This poor guy. He’s got so little support no one’s even remembering to ask for his endorsement.

ADDENDA: Our old friend James Pethokoukis shares this anecdote from Goldman Sachs: “A whopping 80-90 percent of participants at our client conferences thought that President Trump would win reelection in November.”

Politics & Policy

The Pendulum of American Politics

Voters cast their ballots to vote in state and local elections at Robious Elementary School in Midlothian, a suburb of Richmond, Virginia, U.S. November 5, 2019. (Ryan M. Kelly/Reuters)

On the menu today: an eye-opening poll on political animosity; a powerful argument that America’s elites have forgotten what their positions require of them; and a question about the Senate’s consideration of witnesses in the impeachment trial.

Would the Country Be Better Off If Large Numbers of the Political Opposition ‘Just Died’?

This weekend, one of the speakers at Stand Together mentioned a survey conducted in 2019 that tried to measure just how much each side of the partisan divide downright loathed each other:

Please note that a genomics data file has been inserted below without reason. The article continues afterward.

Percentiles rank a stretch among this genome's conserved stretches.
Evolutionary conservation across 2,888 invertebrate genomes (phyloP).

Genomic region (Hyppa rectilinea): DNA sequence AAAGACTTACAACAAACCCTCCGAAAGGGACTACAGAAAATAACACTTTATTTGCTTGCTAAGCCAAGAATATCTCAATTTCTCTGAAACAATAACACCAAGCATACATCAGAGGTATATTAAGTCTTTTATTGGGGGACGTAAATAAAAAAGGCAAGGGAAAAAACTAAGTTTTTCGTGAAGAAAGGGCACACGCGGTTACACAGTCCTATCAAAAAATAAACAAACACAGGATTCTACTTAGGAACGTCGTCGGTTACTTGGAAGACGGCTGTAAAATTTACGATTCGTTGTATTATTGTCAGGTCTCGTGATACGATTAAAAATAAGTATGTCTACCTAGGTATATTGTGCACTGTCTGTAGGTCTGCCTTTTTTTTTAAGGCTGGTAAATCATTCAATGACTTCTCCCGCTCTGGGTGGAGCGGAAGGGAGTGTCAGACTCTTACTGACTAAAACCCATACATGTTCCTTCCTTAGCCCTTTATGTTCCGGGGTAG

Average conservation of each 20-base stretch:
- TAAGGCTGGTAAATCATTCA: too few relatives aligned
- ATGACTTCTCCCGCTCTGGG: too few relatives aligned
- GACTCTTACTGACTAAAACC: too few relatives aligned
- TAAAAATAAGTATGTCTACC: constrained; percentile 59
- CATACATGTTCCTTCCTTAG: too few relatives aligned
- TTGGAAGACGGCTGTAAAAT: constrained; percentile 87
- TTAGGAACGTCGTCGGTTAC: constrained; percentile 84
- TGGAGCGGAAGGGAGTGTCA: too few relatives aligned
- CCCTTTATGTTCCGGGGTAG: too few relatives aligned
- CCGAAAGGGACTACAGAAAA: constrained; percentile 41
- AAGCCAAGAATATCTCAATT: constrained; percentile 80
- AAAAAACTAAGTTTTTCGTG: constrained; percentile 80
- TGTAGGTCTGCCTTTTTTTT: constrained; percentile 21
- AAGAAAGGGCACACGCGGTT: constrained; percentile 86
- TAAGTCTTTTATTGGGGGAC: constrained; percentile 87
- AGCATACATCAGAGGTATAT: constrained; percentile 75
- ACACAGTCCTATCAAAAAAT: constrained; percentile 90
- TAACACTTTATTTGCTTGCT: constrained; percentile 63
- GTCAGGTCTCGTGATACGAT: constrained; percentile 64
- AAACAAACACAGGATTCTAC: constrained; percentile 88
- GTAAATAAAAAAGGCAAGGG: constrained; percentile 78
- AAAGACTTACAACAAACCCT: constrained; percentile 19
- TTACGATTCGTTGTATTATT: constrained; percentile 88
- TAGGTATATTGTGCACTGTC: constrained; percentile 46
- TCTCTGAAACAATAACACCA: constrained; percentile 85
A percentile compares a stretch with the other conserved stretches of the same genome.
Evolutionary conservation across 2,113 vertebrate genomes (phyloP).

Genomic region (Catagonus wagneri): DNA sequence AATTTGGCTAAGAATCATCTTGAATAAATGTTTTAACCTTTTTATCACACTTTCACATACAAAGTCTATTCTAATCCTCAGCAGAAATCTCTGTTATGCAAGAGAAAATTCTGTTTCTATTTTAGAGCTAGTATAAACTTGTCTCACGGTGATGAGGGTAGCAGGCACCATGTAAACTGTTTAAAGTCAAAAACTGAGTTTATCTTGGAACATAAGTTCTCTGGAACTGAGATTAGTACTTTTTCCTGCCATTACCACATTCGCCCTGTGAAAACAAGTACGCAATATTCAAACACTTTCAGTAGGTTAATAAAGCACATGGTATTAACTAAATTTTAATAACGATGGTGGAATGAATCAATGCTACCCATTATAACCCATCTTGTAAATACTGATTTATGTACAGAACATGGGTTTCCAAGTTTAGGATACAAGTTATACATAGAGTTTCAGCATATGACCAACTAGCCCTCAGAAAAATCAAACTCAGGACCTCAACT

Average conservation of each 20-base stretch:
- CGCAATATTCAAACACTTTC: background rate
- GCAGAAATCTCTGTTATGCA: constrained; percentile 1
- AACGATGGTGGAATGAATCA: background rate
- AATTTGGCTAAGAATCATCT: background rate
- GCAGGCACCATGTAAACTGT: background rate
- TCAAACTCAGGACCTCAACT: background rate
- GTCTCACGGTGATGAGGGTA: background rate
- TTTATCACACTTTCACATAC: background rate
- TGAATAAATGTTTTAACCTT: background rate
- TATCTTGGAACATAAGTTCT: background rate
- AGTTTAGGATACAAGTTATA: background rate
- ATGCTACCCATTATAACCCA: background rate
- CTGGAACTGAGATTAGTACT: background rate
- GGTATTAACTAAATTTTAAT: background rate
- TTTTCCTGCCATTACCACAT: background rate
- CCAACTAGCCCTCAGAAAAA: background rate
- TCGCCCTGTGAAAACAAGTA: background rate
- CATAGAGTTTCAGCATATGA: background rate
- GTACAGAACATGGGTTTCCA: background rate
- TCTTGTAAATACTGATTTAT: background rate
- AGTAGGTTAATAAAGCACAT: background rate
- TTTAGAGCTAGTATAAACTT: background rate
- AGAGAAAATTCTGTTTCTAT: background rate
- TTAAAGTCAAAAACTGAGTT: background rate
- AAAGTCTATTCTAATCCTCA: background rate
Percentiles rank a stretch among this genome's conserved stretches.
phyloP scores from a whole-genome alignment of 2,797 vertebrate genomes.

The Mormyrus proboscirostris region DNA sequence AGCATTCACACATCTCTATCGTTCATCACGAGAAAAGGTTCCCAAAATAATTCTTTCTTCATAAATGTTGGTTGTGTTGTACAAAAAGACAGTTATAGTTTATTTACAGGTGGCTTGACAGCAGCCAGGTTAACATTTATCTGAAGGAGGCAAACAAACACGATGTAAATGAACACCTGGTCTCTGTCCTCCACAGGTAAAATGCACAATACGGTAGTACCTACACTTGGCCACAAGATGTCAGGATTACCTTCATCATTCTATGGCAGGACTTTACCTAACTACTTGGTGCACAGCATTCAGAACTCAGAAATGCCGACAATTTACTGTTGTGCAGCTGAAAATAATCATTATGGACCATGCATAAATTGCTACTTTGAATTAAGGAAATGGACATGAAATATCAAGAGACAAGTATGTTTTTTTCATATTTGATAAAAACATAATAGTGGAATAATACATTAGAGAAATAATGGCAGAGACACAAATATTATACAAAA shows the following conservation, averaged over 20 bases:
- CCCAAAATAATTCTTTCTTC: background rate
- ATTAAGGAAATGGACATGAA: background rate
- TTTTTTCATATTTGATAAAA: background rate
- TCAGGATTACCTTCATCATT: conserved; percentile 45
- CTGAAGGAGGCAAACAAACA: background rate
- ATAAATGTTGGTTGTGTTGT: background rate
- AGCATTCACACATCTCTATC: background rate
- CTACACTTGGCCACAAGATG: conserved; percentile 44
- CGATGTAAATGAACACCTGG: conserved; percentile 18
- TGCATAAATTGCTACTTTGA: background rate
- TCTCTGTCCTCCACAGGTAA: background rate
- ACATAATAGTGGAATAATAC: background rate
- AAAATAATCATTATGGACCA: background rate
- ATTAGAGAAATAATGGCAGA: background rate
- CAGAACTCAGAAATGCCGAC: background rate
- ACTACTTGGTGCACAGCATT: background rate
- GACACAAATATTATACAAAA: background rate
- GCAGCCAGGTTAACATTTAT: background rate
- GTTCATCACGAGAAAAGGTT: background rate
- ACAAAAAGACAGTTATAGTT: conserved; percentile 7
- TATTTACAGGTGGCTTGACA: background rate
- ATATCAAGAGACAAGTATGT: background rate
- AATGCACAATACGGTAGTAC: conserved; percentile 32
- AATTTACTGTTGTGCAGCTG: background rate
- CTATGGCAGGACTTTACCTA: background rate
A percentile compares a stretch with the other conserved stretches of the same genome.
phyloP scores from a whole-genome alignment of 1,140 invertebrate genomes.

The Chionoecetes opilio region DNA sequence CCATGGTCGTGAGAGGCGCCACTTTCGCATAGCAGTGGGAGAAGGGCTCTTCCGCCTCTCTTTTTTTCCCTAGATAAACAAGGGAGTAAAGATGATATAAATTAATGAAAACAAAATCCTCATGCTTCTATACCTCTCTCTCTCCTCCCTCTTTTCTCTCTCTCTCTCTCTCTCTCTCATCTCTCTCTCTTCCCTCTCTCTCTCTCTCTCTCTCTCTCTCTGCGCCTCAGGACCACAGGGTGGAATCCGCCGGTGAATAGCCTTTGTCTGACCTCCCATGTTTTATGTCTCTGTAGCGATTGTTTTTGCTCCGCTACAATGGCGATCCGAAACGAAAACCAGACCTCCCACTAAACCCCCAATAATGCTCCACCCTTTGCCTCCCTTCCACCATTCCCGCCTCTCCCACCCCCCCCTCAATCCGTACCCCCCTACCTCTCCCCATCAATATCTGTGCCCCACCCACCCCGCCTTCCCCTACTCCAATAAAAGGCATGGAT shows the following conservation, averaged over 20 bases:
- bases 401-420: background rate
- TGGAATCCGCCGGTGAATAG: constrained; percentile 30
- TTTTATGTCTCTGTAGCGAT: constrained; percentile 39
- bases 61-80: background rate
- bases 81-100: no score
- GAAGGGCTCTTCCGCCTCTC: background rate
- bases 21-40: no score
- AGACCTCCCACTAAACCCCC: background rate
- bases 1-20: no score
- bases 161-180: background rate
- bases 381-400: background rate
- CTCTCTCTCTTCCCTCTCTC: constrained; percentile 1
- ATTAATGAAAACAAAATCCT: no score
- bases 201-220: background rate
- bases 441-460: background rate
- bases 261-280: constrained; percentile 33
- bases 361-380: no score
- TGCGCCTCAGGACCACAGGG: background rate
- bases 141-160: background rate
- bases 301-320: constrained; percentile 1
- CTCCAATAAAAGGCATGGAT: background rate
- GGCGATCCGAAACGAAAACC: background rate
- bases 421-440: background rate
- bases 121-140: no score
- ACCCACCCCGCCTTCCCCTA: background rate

Just over 42 percent of the people in each party view the opposition as “downright evil.” In real numbers, this suggests that 48.8 million voters out of the 136.7 million who cast ballots in 2016 believe that members of opposition party are in league with the devil.

The mass partisanship paper was written by Nathan P. Kalmoe and Lilliana Mason, political scientists at Louisiana State University and the University of Maryland.

Kalmoe and Mason, taking the exploration of partisan animosity a step farther, found that nearly one out of five Republicans and Democrats agree with the statement that their political adversaries “lack the traits to be considered fully human — they behave like animals.”

Their line of questioning did not stop there.